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The deal is designed to combine the Firm's roster of music clients, including Korn, Limp Bizkit and Dixie Chicks, with AMG clients such as Cameron Diaz, Samuel L. Jackson, Leonardo DiCaprio, Benicio Del Toro, Sarah Michelle Gellar, Natalie Portman, Milla Jovovich and Laura Linney.

FIRM, AMG MERGE

Kwatinetz, Yorn Become Co-Chairs,
Ovitz Retreats

The Firm has agreed to purchase Michael Ovitz's Artists Management Group, a move that many believe signals a changing of the guard from old Hollywood to new. The deal, which had been expected for some time, effectively indicates Ovitz’s withdrawal from the entertainment industry.

As part of the deal, the Firm will absorb AMG operations that manage film and television stars, screenwriters, authors and musicians. Two AMG partners—Rick Yorn and sister-in-law Julie Silverman-Yorn will join the Firm under long-term partnership agreements, with Rick Yorn becoming co-chairman of the combined unit alongside Jeff Kwatinetz, who will also serve as chief executive.

The Firm will buy out Ovitz's interests in AMG's talent-management divisions for an undisclosed sum. He will not be involved in the combined company, but will benefit from certain continuing projects and clients he was directly involved with.

Ovitz is hoping to spin AMG's remaining units, including its sports- and animation-management divisions and a film-production unit, into separate entities. Ovitz received undisclosed sums both for his stake in the operations sold and for allowing the Yorns to leave with 18 months left on their contracts.

The deal is designed to combine the Firm's roster of music clients, including Korn, Limp Bizkit, Rob Zombie, Staind, Enrique and Dixie Chicks, among others, with AMG clients such as Cameron Diaz, Samuel L. Jackson, Leonardo DiCaprio, Benicio Del Toro, Sarah Michelle Gellar, Natalie Portman, Milla Jovovich and Laura Linney. The Firm itself represents a smaller list of actors, with clients including Martin Lawrence and Vin Diesel. Martin Scorsese, who had been a client of Ovitz for more than 20 years, has already decided to follow the Yorns to the Firm.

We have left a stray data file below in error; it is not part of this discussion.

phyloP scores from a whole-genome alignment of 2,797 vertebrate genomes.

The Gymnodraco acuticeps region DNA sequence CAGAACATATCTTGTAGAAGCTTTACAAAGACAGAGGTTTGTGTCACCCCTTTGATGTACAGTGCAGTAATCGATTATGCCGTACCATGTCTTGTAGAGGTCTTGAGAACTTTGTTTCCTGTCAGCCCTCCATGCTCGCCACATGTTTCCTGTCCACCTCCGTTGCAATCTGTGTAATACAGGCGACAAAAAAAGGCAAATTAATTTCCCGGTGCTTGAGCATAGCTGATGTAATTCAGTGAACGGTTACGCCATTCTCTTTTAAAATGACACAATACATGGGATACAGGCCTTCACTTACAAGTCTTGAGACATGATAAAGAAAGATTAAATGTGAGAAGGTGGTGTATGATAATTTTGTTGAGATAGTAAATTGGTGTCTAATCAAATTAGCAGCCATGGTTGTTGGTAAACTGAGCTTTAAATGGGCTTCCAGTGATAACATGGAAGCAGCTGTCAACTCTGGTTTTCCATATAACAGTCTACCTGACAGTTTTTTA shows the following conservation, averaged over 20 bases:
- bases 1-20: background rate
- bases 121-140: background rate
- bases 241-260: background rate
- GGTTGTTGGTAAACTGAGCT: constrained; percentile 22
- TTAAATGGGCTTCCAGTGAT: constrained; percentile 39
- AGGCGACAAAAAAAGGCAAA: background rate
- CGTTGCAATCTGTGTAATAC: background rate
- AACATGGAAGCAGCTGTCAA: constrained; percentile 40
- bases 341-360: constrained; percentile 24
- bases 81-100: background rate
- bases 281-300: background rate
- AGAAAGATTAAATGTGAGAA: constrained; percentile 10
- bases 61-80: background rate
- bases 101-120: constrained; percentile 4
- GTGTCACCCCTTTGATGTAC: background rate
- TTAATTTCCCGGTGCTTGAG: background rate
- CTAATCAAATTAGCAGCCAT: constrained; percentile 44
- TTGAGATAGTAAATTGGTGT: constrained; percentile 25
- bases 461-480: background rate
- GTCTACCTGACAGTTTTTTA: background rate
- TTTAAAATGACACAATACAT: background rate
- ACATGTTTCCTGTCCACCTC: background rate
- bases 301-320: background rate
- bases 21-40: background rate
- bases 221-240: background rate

At least 40 talent managers from Ovitz's company are expected to join the Firm, executives involved told the New York Times. But at least 100 other employees of AMG—perhaps far more—are expected to lose their jobs, as well as some from the Firm.

Ovitz's feature film unit, which lost its financial backer, Canal Plus, last month, will no longer exist in its current form, according to the New York Times. The head of the unit, Mark Canton, the former chairman of Columbia Pictures, who joined the company earlier this year in a lucrative, three-year contract, will not join the Firm. But some of the unit's 50 to 70 film projects, in various stages of development, may end up at other studios under Canton's oversight. Also excluded from the deal are AMG Animation and Family Entertainment; AMG Sports; and AMG's urban music shingle Violator, all of which will become separate entities unaffiliated with the Firm.

Kwatinetz said the expanded Firm aims to use the combined clout of its newly bulked-up talent roster to create more leverage for "the artists who create the content" as they negotiate with entertainment and advertising conglomerates. He added that the deal is "about being able to access a lot of information and having the best people in every area."

"Separately, the list of clients on both sides of the equation are very impressive," said Rick Yorn, "but together, matching strength with strength, it is awe-inspiring. We are excited by the possibilities for our clients and our new company and working with some of the most creative and experienced managers in the business."

According to the Wall Street Journal, for Ovitz, the deal suggests a near end to his attempt to make a sweeping return to the Hollywood stage he once ruled as a top agent at Creative Artists Agency. Since leaving CAA in 1995 to become president of Walt Disney Co., Ovitz has absorbed one hard knock after another. He lasted just 14 months at Disney, leaving in late 1996. After weighing his options for a while, he later made investments in Internet and live-theater companies that didn't pan out. An effort to lure a National Football League franchise to Los Angeles also fizzled. Undaunted, Ovitz in 1999 set up Artists Management Group with ambitions of combining talent-management services with the production of movies and TV shows in a company he thought would transform the entertainment business. He hoped to sign up a technology partner that would facilitate distribution of the content he would create via nontraditional means. But his efforts to become a producer in the TV and movie worlds have been costly and unsuccessful. The television unit was shut down last year. AMG has also failed to realize its ambitions in the film business.

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